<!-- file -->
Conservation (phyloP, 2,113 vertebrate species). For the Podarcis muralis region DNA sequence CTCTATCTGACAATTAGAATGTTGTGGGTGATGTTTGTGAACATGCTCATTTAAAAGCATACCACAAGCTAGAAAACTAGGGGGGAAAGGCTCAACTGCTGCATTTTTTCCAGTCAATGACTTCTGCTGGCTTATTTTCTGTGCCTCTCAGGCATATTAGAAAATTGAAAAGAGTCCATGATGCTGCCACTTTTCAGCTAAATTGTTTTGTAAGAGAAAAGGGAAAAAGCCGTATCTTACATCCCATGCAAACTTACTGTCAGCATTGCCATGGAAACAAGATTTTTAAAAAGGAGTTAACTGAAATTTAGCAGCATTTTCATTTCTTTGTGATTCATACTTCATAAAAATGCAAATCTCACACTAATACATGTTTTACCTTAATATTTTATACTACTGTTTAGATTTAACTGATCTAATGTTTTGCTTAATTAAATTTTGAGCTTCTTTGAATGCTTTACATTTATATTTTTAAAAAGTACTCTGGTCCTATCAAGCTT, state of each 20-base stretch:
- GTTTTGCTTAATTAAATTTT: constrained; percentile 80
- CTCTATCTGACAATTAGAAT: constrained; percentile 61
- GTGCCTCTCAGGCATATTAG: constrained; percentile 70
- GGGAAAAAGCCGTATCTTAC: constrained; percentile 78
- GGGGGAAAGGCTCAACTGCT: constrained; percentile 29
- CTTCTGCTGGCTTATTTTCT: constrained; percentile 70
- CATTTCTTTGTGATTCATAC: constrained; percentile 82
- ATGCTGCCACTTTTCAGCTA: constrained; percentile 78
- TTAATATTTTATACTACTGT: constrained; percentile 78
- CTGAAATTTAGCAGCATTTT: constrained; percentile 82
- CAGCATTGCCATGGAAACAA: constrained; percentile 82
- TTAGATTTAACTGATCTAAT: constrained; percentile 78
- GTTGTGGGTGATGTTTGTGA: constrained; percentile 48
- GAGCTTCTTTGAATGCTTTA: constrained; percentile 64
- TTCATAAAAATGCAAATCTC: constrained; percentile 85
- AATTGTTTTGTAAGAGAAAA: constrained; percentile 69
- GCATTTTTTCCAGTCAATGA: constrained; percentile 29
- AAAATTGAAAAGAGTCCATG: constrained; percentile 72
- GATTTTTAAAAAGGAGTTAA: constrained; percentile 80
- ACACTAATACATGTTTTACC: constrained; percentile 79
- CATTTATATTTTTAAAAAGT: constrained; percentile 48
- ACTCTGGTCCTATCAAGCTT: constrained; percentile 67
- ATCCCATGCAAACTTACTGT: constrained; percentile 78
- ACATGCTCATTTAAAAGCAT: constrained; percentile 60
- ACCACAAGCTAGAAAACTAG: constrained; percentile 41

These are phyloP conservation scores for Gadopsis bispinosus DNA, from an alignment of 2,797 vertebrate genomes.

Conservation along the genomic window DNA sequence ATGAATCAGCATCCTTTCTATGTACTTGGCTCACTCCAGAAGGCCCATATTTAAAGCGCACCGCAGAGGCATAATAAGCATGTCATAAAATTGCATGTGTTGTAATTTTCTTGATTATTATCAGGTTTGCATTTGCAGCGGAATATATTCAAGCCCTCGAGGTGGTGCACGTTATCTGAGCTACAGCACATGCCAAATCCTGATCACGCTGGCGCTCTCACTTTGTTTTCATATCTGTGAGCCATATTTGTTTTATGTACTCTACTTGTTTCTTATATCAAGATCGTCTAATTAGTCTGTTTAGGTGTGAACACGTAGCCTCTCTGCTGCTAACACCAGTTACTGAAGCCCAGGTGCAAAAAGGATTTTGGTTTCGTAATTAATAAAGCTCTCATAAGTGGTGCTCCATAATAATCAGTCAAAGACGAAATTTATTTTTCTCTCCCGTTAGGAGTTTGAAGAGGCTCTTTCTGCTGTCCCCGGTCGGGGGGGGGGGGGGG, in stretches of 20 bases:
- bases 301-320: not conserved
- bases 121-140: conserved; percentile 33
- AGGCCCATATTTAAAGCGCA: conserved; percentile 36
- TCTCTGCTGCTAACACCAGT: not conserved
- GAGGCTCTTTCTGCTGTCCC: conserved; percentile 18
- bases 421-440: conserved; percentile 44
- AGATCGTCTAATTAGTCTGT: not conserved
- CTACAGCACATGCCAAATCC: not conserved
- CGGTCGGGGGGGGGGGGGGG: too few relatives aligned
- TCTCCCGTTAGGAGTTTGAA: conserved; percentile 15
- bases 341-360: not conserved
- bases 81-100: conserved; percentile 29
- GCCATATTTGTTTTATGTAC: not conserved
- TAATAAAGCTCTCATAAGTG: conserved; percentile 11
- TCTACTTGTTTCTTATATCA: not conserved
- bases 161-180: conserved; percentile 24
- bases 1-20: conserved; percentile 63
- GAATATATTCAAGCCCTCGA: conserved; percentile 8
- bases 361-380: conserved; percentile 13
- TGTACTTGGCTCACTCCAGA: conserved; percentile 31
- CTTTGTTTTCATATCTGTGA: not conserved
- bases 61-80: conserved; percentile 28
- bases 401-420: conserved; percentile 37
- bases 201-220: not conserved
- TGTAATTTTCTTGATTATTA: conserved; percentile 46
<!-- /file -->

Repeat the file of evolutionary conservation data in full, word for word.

Conservation (phyloP, 2,113 vertebrate species). For the Podarcis muralis region DNA sequence CTCTATCTGACAATTAGAATGTTGTGGGTGATGTTTGTGAACATGCTCATTTAAAAGCATACCACAAGCTAGAAAACTAGGGGGGAAAGGCTCAACTGCTGCATTTTTTCCAGTCAATGACTTCTGCTGGCTTATTTTCTGTGCCTCTCAGGCATATTAGAAAATTGAAAAGAGTCCATGATGCTGCCACTTTTCAGCTAAATTGTTTTGTAAGAGAAAAGGGAAAAAGCCGTATCTTACATCCCATGCAAACTTACTGTCAGCATTGCCATGGAAACAAGATTTTTAAAAAGGAGTTAACTGAAATTTAGCAGCATTTTCATTTCTTTGTGATTCATACTTCATAAAAATGCAAATCTCACACTAATACATGTTTTACCTTAATATTTTATACTACTGTTTAGATTTAACTGATCTAATGTTTTGCTTAATTAAATTTTGAGCTTCTTTGAATGCTTTACATTTATATTTTTAAAAAGTACTCTGGTCCTATCAAGCTT, state of each 20-base stretch:
- GTTTTGCTTAATTAAATTTT: constrained; percentile 80
- CTCTATCTGACAATTAGAAT: constrained; percentile 61
- GTGCCTCTCAGGCATATTAG: constrained; percentile 70
- GGGAAAAAGCCGTATCTTAC: constrained; percentile 78
- GGGGGAAAGGCTCAACTGCT: constrained; percentile 29
- CTTCTGCTGGCTTATTTTCT: constrained; percentile 70
- CATTTCTTTGTGATTCATAC: constrained; percentile 82
- ATGCTGCCACTTTTCAGCTA: constrained; percentile 78
- TTAATATTTTATACTACTGT: constrained; percentile 78
- CTGAAATTTAGCAGCATTTT: constrained; percentile 82
- CAGCATTGCCATGGAAACAA: constrained; percentile 82
- TTAGATTTAACTGATCTAAT: constrained; percentile 78
- GTTGTGGGTGATGTTTGTGA: constrained; percentile 48
- GAGCTTCTTTGAATGCTTTA: constrained; percentile 64
- TTCATAAAAATGCAAATCTC: constrained; percentile 85
- AATTGTTTTGTAAGAGAAAA: constrained; percentile 69
- GCATTTTTTCCAGTCAATGA: constrained; percentile 29
- AAAATTGAAAAGAGTCCATG: constrained; percentile 72
- GATTTTTAAAAAGGAGTTAA: constrained; percentile 80
- ACACTAATACATGTTTTACC: constrained; percentile 79
- CATTTATATTTTTAAAAAGT: constrained; percentile 48
- ACTCTGGTCCTATCAAGCTT: constrained; percentile 67
- ATCCCATGCAAACTTACTGT: constrained; percentile 78
- ACATGCTCATTTAAAAGCAT: constrained; percentile 60
- ACCACAAGCTAGAAAACTAG: constrained; percentile 41

These are phyloP conservation scores for Gadopsis bispinosus DNA, from an alignment of 2,797 vertebrate genomes.

Conservation along the genomic window DNA sequence ATGAATCAGCATCCTTTCTATGTACTTGGCTCACTCCAGAAGGCCCATATTTAAAGCGCACCGCAGAGGCATAATAAGCATGTCATAAAATTGCATGTGTTGTAATTTTCTTGATTATTATCAGGTTTGCATTTGCAGCGGAATATATTCAAGCCCTCGAGGTGGTGCACGTTATCTGAGCTACAGCACATGCCAAATCCTGATCACGCTGGCGCTCTCACTTTGTTTTCATATCTGTGAGCCATATTTGTTTTATGTACTCTACTTGTTTCTTATATCAAGATCGTCTAATTAGTCTGTTTAGGTGTGAACACGTAGCCTCTCTGCTGCTAACACCAGTTACTGAAGCCCAGGTGCAAAAAGGATTTTGGTTTCGTAATTAATAAAGCTCTCATAAGTGGTGCTCCATAATAATCAGTCAAAGACGAAATTTATTTTTCTCTCCCGTTAGGAGTTTGAAGAGGCTCTTTCTGCTGTCCCCGGTCGGGGGGGGGGGGGGG, in stretches of 20 bases:
- bases 301-320: not conserved
- bases 121-140: conserved; percentile 33
- AGGCCCATATTTAAAGCGCA: conserved; percentile 36
- TCTCTGCTGCTAACACCAGT: not conserved
- GAGGCTCTTTCTGCTGTCCC: conserved; percentile 18
- bases 421-440: conserved; percentile 44
- AGATCGTCTAATTAGTCTGT: not conserved
- CTACAGCACATGCCAAATCC: not conserved
- CGGTCGGGGGGGGGGGGGGG: too few relatives aligned
- TCTCCCGTTAGGAGTTTGAA: conserved; percentile 15
- bases 341-360: not conserved
- bases 81-100: conserved; percentile 29
- GCCATATTTGTTTTATGTAC: not conserved
- TAATAAAGCTCTCATAAGTG: conserved; percentile 11
- TCTACTTGTTTCTTATATCA: not conserved
- bases 161-180: conserved; percentile 24
- bases 1-20: conserved; percentile 63
- GAATATATTCAAGCCCTCGA: conserved; percentile 8
- bases 361-380: conserved; percentile 13
- TGTACTTGGCTCACTCCAGA: conserved; percentile 31
- CTTTGTTTTCATATCTGTGA: not conserved
- bases 61-80: conserved; percentile 28
- bases 401-420: conserved; percentile 37
- bases 201-220: not conserved
- TGTAATTTTCTTGATTATTA: conserved; percentile 46